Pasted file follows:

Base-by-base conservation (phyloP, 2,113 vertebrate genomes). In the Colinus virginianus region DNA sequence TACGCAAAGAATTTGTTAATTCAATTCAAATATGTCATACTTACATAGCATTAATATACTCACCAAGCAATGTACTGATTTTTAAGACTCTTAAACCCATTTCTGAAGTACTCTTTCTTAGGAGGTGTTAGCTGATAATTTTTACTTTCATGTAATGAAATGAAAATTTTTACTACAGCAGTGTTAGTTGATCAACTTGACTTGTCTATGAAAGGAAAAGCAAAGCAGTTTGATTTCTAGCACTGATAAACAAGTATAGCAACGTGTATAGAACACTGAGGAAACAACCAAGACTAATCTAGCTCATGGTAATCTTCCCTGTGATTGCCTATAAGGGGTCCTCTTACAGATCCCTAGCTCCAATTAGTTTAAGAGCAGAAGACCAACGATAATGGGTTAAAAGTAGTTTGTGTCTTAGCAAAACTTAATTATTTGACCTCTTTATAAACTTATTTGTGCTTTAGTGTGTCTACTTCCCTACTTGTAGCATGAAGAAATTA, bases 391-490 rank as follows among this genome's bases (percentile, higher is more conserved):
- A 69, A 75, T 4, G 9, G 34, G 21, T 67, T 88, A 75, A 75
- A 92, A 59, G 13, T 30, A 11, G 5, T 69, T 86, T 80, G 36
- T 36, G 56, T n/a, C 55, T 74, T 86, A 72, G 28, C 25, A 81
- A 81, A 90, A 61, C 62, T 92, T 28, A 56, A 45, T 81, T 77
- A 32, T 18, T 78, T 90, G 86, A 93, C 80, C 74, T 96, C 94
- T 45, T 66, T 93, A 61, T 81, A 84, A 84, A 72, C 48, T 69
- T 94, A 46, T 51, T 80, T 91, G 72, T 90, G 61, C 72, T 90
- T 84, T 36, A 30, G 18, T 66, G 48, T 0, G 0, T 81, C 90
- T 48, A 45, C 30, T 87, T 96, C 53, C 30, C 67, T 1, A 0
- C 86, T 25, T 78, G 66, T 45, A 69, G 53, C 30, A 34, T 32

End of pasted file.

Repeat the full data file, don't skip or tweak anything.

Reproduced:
Base-by-base conservation (phyloP, 2,113 vertebrate genomes). In the Colinus virginianus region DNA sequence TACGCAAAGAATTTGTTAATTCAATTCAAATATGTCATACTTACATAGCATTAATATACTCACCAAGCAATGTACTGATTTTTAAGACTCTTAAACCCATTTCTGAAGTACTCTTTCTTAGGAGGTGTTAGCTGATAATTTTTACTTTCATGTAATGAAATGAAAATTTTTACTACAGCAGTGTTAGTTGATCAACTTGACTTGTCTATGAAAGGAAAAGCAAAGCAGTTTGATTTCTAGCACTGATAAACAAGTATAGCAACGTGTATAGAACACTGAGGAAACAACCAAGACTAATCTAGCTCATGGTAATCTTCCCTGTGATTGCCTATAAGGGGTCCTCTTACAGATCCCTAGCTCCAATTAGTTTAAGAGCAGAAGACCAACGATAATGGGTTAAAAGTAGTTTGTGTCTTAGCAAAACTTAATTATTTGACCTCTTTATAAACTTATTTGTGCTTTAGTGTGTCTACTTCCCTACTTGTAGCATGAAGAAATTA, bases 391-490 rank as follows among this genome's bases (percentile, higher is more conserved):
- A 69, A 75, T 4, G 9, G 34, G 21, T 67, T 88, A 75, A 75
- A 92, A 59, G 13, T 30, A 11, G 5, T 69, T 86, T 80, G 36
- T 36, G 56, T n/a, C 55, T 74, T 86, A 72, G 28, C 25, A 81
- A 81, A 90, A 61, C 62, T 92, T 28, A 56, A 45, T 81, T 77
- A 32, T 18, T 78, T 90, G 86, A 93, C 80, C 74, T 96, C 94
- T 45, T 66, T 93, A 61, T 81, A 84, A 84, A 72, C 48, T 69
- T 94, A 46, T 51, T 80, T 91, G 72, T 90, G 61, C 72, T 90
- T 84, T 36, A 30, G 18, T 66, G 48, T 0, G 0, T 81, C 90
- T 48, A 45, C 30, T 87, T 96, C 53, C 30, C 67, T 1, A 0
- C 86, T 25, T 78, G 66, T 45, A 69, G 53, C 30, A 34, T 32